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||At the time Lyle Saunders and George Sanchez were
planning the Study, Russell Lee was both widely considered to be one
of the most accomplished documentary photographers of his time and was
living in Austin. Thus he was an ideal choice to provide photographic
support for the project. Saunders and Sanchez were interested in data
samples collected over long periods of time. Saunders noted that there
was much to be gained by having Lee re-survey the Spanish-speaking communities
in Corpus Christi, San Antonio, and South Texas that Lee had documented
in 1939 as part of the Farm Security Administration efforts. During the
course of his correspondence with Sanchez about the project, Saunders
wrote, "We will thus have...a documentary record of the improvement,
or lack of improvement, in the conditions of the Spanish-speaking during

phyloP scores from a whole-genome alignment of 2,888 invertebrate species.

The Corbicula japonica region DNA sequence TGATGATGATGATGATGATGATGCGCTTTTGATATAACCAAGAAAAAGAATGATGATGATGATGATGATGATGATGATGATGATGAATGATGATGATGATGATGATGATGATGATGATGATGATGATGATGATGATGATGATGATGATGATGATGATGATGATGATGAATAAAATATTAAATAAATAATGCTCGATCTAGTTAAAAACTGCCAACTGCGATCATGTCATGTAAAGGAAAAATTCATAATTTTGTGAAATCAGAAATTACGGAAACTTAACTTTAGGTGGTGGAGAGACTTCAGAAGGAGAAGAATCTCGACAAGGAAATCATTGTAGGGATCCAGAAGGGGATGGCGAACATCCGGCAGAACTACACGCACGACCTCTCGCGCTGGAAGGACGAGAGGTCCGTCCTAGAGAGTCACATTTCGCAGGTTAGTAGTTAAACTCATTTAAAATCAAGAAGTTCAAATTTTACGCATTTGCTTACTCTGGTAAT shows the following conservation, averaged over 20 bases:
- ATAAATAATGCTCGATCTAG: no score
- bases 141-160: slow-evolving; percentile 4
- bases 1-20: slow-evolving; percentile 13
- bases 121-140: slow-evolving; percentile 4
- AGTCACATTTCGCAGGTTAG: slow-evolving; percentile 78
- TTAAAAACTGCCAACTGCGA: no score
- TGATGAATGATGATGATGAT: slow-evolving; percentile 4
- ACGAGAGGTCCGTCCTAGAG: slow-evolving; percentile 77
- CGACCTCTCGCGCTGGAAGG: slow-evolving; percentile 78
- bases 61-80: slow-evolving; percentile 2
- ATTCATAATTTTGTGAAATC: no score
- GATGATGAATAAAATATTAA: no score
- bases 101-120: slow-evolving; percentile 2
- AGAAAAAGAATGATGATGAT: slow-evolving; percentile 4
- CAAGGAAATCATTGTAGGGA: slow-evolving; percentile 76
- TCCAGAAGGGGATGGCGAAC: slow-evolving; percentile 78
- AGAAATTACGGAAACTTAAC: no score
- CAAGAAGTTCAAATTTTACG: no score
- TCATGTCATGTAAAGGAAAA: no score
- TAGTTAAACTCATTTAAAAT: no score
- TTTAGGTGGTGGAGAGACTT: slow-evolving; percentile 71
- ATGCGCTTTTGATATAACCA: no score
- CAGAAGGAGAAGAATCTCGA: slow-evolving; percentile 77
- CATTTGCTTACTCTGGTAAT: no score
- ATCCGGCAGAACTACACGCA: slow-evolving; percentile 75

the past ten years."1.
|A corner of a room in a slum corral house.
||Sanchez and Saunders provided extensive documentation with
which to inform Lee of the intent of the study. This documentation included
a historical overview of the various Mexican American communities; a four-part
description of the study's aims, need, objectives and assumptions; and
a detailed five-page single-spaced outline that was to guide Lee during
his field trips. The documentation left no doubt as to how the photographs
were intended to be used. However, for reasons that continue to perplex
researchers who are aware of their existence, these photographs were not
published in connection with the study.
1. Saunders to Sanchez, letter dated April
5, 1949, in the George I. Sanchez Papers, Mexican American Archives,
Benson Latin American Collection, The University of Texas at Austin.